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Showing posts from September, 2012

Undoing All the Doings

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Meditation students often ask me what will help them remember presence in the thick of things. My first response: “Just pause.” My second response: “Pause again, take a few conscious breaths, and relax.”
Our lives are constantly tumbling into the future, and the only way back to here and now is to stop doing and just be. Even a few moments of un-doing, of suspended activity, a mini-meditation of just being still, can reconnect you with a sense of aliveness and caring. That connection will deepen if, during those moments, you intentionally establish contact with your body, breathe, and relax.
A game I often play with myself is to see if I can spontaneously remember to pause in situations I usually charge right through. Washing the dishes. Walking from my office to the kitchen. Moving through e-mails. Eating popcorn.
Pausing is a wonderful and radical way of plucking myself out of virtual reality and discovering myself once again at the hub, awake, open, and here. A deliberate meditative…

Beyond the Defended Self

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During the years right after college, I was the director of a yoga studio at the ashram where I was living near Boston. One day, at a time when we were behind in promoting our major event of the year, which featured a number of well-known teachers, the head of our local community arrived late to our weekly staff meeting, visibly upset. I asked him what was wrong. 
In a barely controlled voice, he thrust in front of me a flyer I’d created for the event. “Just take a look at this.” Immediately, I saw the typo in bold print—it was the wrong date. My heart sank: we’d just printed three thousand of them; I’d screwed up big time.

Although my mind scrambled to solve the problem, the weight of failure sat like a big stone in my chest. At the end of our meeting I began an apology: “This was my responsibility,” I said in a low monotone, “and I’m really sorry for messing up . . .” Then as I felt the others’ eyes on me, I felt a flash of anger and the words tumbled out: “But, you know, this has …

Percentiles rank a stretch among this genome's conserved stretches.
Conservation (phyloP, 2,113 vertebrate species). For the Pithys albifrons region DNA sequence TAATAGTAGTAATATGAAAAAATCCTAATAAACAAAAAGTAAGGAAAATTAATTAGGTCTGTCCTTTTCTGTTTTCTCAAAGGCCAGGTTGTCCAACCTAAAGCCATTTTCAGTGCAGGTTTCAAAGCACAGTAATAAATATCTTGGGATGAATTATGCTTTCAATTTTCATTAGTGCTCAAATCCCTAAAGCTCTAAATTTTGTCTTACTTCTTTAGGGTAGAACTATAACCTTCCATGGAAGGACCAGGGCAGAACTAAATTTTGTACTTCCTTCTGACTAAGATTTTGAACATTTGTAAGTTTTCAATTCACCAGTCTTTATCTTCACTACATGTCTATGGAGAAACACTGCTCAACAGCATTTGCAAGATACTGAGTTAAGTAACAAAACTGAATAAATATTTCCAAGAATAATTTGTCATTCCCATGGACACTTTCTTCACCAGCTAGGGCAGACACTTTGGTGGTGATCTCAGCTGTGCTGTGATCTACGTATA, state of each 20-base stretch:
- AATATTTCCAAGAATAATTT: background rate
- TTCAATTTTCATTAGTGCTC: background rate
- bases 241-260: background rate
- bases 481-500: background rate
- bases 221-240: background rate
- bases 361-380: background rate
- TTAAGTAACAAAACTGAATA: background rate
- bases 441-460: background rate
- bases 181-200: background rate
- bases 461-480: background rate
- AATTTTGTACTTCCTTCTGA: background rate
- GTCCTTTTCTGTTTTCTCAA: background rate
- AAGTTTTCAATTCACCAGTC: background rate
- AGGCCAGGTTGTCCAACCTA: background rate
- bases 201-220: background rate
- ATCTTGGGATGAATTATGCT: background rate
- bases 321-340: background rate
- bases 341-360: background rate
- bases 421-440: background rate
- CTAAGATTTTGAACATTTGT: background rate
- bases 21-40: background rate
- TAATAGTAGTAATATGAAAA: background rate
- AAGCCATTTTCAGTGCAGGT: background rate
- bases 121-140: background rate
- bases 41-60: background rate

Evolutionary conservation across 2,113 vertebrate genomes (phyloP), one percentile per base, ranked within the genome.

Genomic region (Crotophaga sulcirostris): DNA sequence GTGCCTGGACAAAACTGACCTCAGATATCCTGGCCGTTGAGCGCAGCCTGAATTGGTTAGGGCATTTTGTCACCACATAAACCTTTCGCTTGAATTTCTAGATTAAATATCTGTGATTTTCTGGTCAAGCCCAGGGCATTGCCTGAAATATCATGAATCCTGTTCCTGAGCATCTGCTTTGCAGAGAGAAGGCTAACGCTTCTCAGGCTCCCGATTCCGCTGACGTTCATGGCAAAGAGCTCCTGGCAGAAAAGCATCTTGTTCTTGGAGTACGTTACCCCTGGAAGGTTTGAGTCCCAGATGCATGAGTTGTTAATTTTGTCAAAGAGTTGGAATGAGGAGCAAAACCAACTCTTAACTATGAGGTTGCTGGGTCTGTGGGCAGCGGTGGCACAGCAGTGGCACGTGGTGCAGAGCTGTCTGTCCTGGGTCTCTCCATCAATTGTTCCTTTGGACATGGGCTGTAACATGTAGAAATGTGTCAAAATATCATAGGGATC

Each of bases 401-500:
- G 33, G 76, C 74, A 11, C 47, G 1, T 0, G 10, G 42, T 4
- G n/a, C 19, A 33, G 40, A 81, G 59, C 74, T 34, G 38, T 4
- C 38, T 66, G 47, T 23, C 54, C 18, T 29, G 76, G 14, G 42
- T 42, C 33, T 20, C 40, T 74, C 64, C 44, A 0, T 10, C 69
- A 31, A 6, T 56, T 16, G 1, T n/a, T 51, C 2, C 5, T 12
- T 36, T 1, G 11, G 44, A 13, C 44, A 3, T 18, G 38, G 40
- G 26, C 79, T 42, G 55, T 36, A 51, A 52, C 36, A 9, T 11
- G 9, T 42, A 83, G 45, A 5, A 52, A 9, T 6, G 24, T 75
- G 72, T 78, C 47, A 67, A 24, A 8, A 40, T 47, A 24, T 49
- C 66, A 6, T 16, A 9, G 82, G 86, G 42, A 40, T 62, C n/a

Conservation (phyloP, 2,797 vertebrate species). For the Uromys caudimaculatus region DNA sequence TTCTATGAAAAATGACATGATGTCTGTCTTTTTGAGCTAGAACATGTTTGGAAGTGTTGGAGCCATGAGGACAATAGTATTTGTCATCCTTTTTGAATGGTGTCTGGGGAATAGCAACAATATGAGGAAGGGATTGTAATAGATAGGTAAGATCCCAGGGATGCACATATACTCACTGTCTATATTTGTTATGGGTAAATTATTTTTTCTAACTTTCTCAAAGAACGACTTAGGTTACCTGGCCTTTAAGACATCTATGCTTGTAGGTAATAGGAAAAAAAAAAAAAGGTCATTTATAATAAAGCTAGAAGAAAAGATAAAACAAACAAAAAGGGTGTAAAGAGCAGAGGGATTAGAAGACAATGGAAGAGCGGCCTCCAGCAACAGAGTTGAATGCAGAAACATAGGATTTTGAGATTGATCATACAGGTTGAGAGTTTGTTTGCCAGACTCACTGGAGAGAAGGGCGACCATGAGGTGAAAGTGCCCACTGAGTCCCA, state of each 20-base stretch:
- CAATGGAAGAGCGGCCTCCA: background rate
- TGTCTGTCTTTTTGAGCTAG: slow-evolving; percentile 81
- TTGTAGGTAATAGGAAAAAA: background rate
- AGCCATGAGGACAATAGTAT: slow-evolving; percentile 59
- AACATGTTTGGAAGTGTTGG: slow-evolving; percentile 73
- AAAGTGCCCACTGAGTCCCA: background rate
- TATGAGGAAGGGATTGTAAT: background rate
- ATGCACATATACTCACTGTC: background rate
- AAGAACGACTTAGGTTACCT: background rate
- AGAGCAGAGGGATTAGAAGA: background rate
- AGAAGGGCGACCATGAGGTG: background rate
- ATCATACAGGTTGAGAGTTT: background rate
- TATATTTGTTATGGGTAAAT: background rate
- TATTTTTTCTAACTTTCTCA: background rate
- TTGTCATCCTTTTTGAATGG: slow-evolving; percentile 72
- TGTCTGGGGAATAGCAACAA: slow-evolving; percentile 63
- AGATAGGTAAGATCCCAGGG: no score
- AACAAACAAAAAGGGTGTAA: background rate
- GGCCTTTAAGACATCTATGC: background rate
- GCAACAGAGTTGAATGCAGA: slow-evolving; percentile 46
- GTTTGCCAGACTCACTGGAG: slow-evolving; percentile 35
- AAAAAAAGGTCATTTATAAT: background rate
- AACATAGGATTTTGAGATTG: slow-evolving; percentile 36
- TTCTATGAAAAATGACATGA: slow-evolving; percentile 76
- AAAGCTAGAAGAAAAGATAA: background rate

You Are Not Your Space Suit Self

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Whatever came from being is caught up in being, drunkenly forgetting the way back. - Rumi

We are born with a beautiful open spirit, alive with innocence and resilience. But we bring this goodness into a difficult world.
Imagine that at the moment of birth we begin to develop a space suit to help us navigate our strangenew environment. The purpose of this space suit is to protect us from violence and greed and to win nurturance from caretakers who, to varying degrees, are bound by their own self-absorption and insecurities. When our needs aren’t met, our space suit creates the best defensive and proactive strategies it can. These include tensions in the body and emotions such as anger, anxiety, and shame; mental activity such as judging, obsessing, and fantasizing; and a whole array of behavioral tactics forgoing after whatever is missing—security, food, sex, love.
Our space suit is essential for survival, and some of its strategies do help us become productive, stable, and responsible adu…

Entrusting Yourself to the Waves

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I was drawn to my first Buddhist mindfulness retreat during a time when my son, Narayan, was four, and I was on the verge of divorce. During a slow, icy drive through a winter snowstorm on the way to the retreat center, I had plenty of time to reflect on what most mattered to me. I didn’t want a breakup that would bury the love I still shared with my husband; I didn’t want us to turn into uncaring, even hostile, strangers. And I didn’t want a breakup that would deprive Narayan of feeling secure and loved. My deep prayer was that through all that was happening, I’d find a way to stay connected with my heart.
Over the next five days, through hours of silent meditation, I cycled many times through periods of clarity and attentiveness, followed by stretches when I was swamped in sleepiness, plagued by physical discomfort, or lost in a wandering mind. Early one evening I became inundated by thoughts about the upcoming months: Should my husband and I hire lawyers or a mediator to handle the…